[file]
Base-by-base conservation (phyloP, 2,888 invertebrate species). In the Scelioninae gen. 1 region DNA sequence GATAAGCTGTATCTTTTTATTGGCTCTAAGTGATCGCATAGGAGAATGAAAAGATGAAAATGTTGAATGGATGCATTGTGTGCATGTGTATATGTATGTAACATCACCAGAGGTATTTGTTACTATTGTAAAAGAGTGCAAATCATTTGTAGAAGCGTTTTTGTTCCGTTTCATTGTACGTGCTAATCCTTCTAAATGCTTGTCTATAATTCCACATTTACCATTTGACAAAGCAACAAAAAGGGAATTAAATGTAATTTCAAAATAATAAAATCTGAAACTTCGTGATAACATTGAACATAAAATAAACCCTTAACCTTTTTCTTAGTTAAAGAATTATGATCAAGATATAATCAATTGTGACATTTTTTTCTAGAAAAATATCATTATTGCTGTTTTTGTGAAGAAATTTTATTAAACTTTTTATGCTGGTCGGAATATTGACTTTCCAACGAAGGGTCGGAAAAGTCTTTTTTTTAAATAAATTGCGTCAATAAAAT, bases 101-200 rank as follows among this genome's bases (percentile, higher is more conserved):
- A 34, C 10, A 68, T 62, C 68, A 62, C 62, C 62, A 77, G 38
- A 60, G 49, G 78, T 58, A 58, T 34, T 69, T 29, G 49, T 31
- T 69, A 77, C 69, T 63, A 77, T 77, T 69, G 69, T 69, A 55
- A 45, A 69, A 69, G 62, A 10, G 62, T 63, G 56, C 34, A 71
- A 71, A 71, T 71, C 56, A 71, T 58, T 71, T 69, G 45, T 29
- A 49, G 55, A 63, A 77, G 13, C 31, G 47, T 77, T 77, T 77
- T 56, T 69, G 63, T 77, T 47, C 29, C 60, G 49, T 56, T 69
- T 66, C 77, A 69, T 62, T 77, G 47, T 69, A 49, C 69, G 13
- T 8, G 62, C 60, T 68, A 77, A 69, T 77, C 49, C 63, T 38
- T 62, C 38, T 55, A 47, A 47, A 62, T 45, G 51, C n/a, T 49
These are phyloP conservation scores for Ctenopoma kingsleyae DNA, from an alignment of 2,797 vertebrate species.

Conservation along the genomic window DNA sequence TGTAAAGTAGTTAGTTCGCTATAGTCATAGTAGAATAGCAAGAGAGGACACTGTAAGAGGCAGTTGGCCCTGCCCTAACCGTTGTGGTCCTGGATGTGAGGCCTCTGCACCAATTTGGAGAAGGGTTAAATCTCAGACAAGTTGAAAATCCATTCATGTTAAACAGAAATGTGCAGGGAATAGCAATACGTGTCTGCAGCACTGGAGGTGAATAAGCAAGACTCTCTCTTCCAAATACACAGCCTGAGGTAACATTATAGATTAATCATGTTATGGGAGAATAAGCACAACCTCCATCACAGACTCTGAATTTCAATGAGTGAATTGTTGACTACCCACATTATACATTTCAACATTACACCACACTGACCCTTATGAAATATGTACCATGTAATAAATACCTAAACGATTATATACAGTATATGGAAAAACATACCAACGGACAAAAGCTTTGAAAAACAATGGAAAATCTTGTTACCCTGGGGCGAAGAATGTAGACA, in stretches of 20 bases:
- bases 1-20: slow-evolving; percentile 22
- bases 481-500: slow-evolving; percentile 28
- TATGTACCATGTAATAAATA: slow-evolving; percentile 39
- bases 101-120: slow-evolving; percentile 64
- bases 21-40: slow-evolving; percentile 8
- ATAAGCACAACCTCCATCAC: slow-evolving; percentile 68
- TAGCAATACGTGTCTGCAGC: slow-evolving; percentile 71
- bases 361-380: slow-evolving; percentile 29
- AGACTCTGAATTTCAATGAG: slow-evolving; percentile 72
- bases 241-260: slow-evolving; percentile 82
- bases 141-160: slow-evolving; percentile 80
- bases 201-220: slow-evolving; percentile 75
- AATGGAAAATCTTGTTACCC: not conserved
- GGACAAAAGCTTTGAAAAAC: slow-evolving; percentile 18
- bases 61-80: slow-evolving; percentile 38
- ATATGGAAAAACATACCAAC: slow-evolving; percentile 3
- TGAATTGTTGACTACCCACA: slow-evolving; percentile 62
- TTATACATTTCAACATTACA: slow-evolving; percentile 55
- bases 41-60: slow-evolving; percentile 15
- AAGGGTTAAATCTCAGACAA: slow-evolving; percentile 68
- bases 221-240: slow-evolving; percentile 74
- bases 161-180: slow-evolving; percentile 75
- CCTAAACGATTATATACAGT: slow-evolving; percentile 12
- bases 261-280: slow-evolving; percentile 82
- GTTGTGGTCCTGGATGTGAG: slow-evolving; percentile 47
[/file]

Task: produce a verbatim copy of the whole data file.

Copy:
Base-by-base conservation (phyloP, 2,888 invertebrate species). In the Scelioninae gen. 1 region DNA sequence GATAAGCTGTATCTTTTTATTGGCTCTAAGTGATCGCATAGGAGAATGAAAAGATGAAAATGTTGAATGGATGCATTGTGTGCATGTGTATATGTATGTAACATCACCAGAGGTATTTGTTACTATTGTAAAAGAGTGCAAATCATTTGTAGAAGCGTTTTTGTTCCGTTTCATTGTACGTGCTAATCCTTCTAAATGCTTGTCTATAATTCCACATTTACCATTTGACAAAGCAACAAAAAGGGAATTAAATGTAATTTCAAAATAATAAAATCTGAAACTTCGTGATAACATTGAACATAAAATAAACCCTTAACCTTTTTCTTAGTTAAAGAATTATGATCAAGATATAATCAATTGTGACATTTTTTTCTAGAAAAATATCATTATTGCTGTTTTTGTGAAGAAATTTTATTAAACTTTTTATGCTGGTCGGAATATTGACTTTCCAACGAAGGGTCGGAAAAGTCTTTTTTTTAAATAAATTGCGTCAATAAAAT, bases 101-200 rank as follows among this genome's bases (percentile, higher is more conserved):
- A 34, C 10, A 68, T 62, C 68, A 62, C 62, C 62, A 77, G 38
- A 60, G 49, G 78, T 58, A 58, T 34, T 69, T 29, G 49, T 31
- T 69, A 77, C 69, T 63, A 77, T 77, T 69, G 69, T 69, A 55
- A 45, A 69, A 69, G 62, A 10, G 62, T 63, G 56, C 34, A 71
- A 71, A 71, T 71, C 56, A 71, T 58, T 71, T 69, G 45, T 29
- A 49, G 55, A 63, A 77, G 13, C 31, G 47, T 77, T 77, T 77
- T 56, T 69, G 63, T 77, T 47, C 29, C 60, G 49, T 56, T 69
- T 66, C 77, A 69, T 62, T 77, G 47, T 69, A 49, C 69, G 13
- T 8, G 62, C 60, T 68, A 77, A 69, T 77, C 49, C 63, T 38
- T 62, C 38, T 55, A 47, A 47, A 62, T 45, G 51, C n/a, T 49
These are phyloP conservation scores for Ctenopoma kingsleyae DNA, from an alignment of 2,797 vertebrate species.

Conservation along the genomic window DNA sequence TGTAAAGTAGTTAGTTCGCTATAGTCATAGTAGAATAGCAAGAGAGGACACTGTAAGAGGCAGTTGGCCCTGCCCTAACCGTTGTGGTCCTGGATGTGAGGCCTCTGCACCAATTTGGAGAAGGGTTAAATCTCAGACAAGTTGAAAATCCATTCATGTTAAACAGAAATGTGCAGGGAATAGCAATACGTGTCTGCAGCACTGGAGGTGAATAAGCAAGACTCTCTCTTCCAAATACACAGCCTGAGGTAACATTATAGATTAATCATGTTATGGGAGAATAAGCACAACCTCCATCACAGACTCTGAATTTCAATGAGTGAATTGTTGACTACCCACATTATACATTTCAACATTACACCACACTGACCCTTATGAAATATGTACCATGTAATAAATACCTAAACGATTATATACAGTATATGGAAAAACATACCAACGGACAAAAGCTTTGAAAAACAATGGAAAATCTTGTTACCCTGGGGCGAAGAATGTAGACA, in stretches of 20 bases:
- bases 1-20: slow-evolving; percentile 22
- bases 481-500: slow-evolving; percentile 28
- TATGTACCATGTAATAAATA: slow-evolving; percentile 39
- bases 101-120: slow-evolving; percentile 64
- bases 21-40: slow-evolving; percentile 8
- ATAAGCACAACCTCCATCAC: slow-evolving; percentile 68
- TAGCAATACGTGTCTGCAGC: slow-evolving; percentile 71
- bases 361-380: slow-evolving; percentile 29
- AGACTCTGAATTTCAATGAG: slow-evolving; percentile 72
- bases 241-260: slow-evolving; percentile 82
- bases 141-160: slow-evolving; percentile 80
- bases 201-220: slow-evolving; percentile 75
- AATGGAAAATCTTGTTACCC: not conserved
- GGACAAAAGCTTTGAAAAAC: slow-evolving; percentile 18
- bases 61-80: slow-evolving; percentile 38
- ATATGGAAAAACATACCAAC: slow-evolving; percentile 3
- TGAATTGTTGACTACCCACA: slow-evolving; percentile 62
- TTATACATTTCAACATTACA: slow-evolving; percentile 55
- bases 41-60: slow-evolving; percentile 15
- AAGGGTTAAATCTCAGACAA: slow-evolving; percentile 68
- bases 221-240: slow-evolving; percentile 74
- bases 161-180: slow-evolving; percentile 75
- CCTAAACGATTATATACAGT: slow-evolving; percentile 12
- bases 261-280: slow-evolving; percentile 82
- GTTGTGGTCCTGGATGTGAG: slow-evolving; percentile 47